Declaring and Indexing Arrays

Declaring and Indexing Arrays

Visual Studio 6.0

Each language varies in the way that arrays are declared and indexed. Array indexing is a source-level consideration and involves no difference in the underlying data. There are two differences in the way elements are indexed by each language:

  • The value of the lower array bound is different.

    By default, Fortran indexes the first element of an array as 1. C and C++ index it as 0. Fortran subscripts should therefore be 1 higher. (Fortran also provides the option of specifying another integer lower bound.)

  • C varies subscripts in row-major order, Fortran in column-major order.

The differences in how subscripts are varied only affect arrays with more than one dimension. With row-major order (C and C++), the rightmost dimension changes fastest. With column-major order (Fortran), the leftmost dimension changes fastest. Thus, in C, the first four elements of an array declared as X[3][3] are

X[0][0]    X[0][1]    X[0][2]    X[1][0]

In Fortran, the four elements are

X(1,1)     X(2,1)     X(3,1)     X(1,2)

The preceding C and Fortran arrays illustrate the difference between row-major and column-major order, and also the difference in the assumed lower bound between C and Fortran. The following table shows equivalencies for array declarations in each language. In this table, r is the number of elements of the row dimension (which changes the slowest), and c is the number of elements of the column dimension (which changes the fastest).

Equivalent Array Declarations

Language Array declaration Array reference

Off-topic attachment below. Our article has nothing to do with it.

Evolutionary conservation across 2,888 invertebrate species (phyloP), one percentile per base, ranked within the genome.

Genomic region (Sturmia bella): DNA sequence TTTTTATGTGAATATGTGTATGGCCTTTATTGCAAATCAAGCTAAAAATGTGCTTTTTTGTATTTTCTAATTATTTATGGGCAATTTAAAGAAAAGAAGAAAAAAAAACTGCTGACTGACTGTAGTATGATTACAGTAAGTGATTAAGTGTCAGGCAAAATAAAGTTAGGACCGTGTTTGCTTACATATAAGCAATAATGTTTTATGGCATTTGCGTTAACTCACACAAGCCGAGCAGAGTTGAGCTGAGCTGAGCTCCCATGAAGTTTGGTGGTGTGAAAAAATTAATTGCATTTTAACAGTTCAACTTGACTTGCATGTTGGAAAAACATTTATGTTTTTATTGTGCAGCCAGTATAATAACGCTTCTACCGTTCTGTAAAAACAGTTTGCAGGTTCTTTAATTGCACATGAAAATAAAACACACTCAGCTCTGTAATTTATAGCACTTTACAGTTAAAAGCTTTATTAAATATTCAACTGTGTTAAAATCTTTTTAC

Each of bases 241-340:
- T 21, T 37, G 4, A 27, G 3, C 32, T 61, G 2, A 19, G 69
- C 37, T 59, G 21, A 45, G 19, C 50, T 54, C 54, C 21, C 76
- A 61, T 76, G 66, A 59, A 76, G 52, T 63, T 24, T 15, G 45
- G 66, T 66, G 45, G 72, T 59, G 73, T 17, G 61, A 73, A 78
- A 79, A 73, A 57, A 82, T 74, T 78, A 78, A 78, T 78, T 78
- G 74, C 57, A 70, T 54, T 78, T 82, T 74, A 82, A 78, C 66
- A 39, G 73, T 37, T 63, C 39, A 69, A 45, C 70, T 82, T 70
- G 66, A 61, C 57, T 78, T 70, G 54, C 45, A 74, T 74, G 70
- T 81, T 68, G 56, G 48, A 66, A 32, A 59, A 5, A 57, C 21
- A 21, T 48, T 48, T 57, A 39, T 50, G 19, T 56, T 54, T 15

C/C++ type x[r][c], or struct { type x[r][c]; } x 1 x[r][c]
Fortran type x(c, r) x(c+1, r+1)

1. Use a structure to pass an array by value in C and C++.

The order of indexing extends to any number of dimensions you declare. For example, the C declaration

int arr1[2][10][15][20];

is equivalent to the Fortran declaration

INTEGER*2 ARR1( 20, 15, 10, 2 )

The constants used in a C array declaration represent dimensions, not upper bounds as they do in other languages. Therefore, the last element in the C array declared as int arr[5][5] is arr[4][4], not arr[5][5].

The following code provides a complete example, showing how arrays are passed as arguments to a routine.


      INTERFACE TO SUBROUTINE Pass_Arr [C,ALIAS:'_Pass_Arr'] ( Array )
      INTEGER*4 Array( 10, 10 )

      INTEGER*4 Arr( 10, 10 )
      CALL Pass_Arr( Arr )
      write (*,*) 'Array values: ', Arr(1, 10), Arr(2, 10)

/*     File CF.C  */

#include <stdio.h>

void Pass_Arr ( int arr[10][10] )
    arr[9][0] = 10;
    arr[9][1] = 20;
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